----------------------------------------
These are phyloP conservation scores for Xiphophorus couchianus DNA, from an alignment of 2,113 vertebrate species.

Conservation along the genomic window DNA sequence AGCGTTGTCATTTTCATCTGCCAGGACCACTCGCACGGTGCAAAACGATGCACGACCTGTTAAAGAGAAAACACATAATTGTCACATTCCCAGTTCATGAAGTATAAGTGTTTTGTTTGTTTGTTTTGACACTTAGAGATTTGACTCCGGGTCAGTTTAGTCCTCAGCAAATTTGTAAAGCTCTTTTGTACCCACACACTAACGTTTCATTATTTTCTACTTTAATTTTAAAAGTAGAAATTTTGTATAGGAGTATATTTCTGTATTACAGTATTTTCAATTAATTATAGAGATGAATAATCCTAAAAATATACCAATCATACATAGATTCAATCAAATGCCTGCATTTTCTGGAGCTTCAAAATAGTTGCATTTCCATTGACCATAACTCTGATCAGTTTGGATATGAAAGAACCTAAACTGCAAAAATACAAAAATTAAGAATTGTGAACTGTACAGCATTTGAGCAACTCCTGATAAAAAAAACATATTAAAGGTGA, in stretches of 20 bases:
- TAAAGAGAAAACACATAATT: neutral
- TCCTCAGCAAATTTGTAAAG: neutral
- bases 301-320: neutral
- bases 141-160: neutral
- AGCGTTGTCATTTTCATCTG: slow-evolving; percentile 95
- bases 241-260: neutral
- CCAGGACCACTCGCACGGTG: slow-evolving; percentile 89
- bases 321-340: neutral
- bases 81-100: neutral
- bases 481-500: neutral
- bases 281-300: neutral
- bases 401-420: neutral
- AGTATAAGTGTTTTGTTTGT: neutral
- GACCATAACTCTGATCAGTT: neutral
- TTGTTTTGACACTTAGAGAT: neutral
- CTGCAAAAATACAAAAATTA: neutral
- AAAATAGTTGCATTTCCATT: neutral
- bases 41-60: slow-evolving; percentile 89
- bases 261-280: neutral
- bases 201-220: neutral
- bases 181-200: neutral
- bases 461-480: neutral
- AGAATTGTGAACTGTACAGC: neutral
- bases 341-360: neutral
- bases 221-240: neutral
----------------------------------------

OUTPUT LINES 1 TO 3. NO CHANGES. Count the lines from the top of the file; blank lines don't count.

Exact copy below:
These are phyloP conservation scores for Xiphophorus couchianus DNA, from an alignment of 2,113 vertebrate species.

Conservation along the genomic window DNA sequence AGCGTTGTCATTTTCATCTGCCAGGACCACTCGCACGGTGCAAAACGATGCACGACCTGTTAAAGAGAAAACACATAATTGTCACATTCCCAGTTCATGAAGTATAAGTGTTTTGTTTGTTTGTTTTGACACTTAGAGATTTGACTCCGGGTCAGTTTAGTCCTCAGCAAATTTGTAAAGCTCTTTTGTACCCACACACTAACGTTTCATTATTTTCTACTTTAATTTTAAAAGTAGAAATTTTGTATAGGAGTATATTTCTGTATTACAGTATTTTCAATTAATTATAGAGATGAATAATCCTAAAAATATACCAATCATACATAGATTCAATCAAATGCCTGCATTTTCTGGAGCTTCAAAATAGTTGCATTTCCATTGACCATAACTCTGATCAGTTTGGATATGAAAGAACCTAAACTGCAAAAATACAAAAATTAAGAATTGTGAACTGTACAGCATTTGAGCAACTCCTGATAAAAAAAACATATTAAAGGTGA, in stretches of 20 bases:
- TAAAGAGAAAACACATAATT: neutral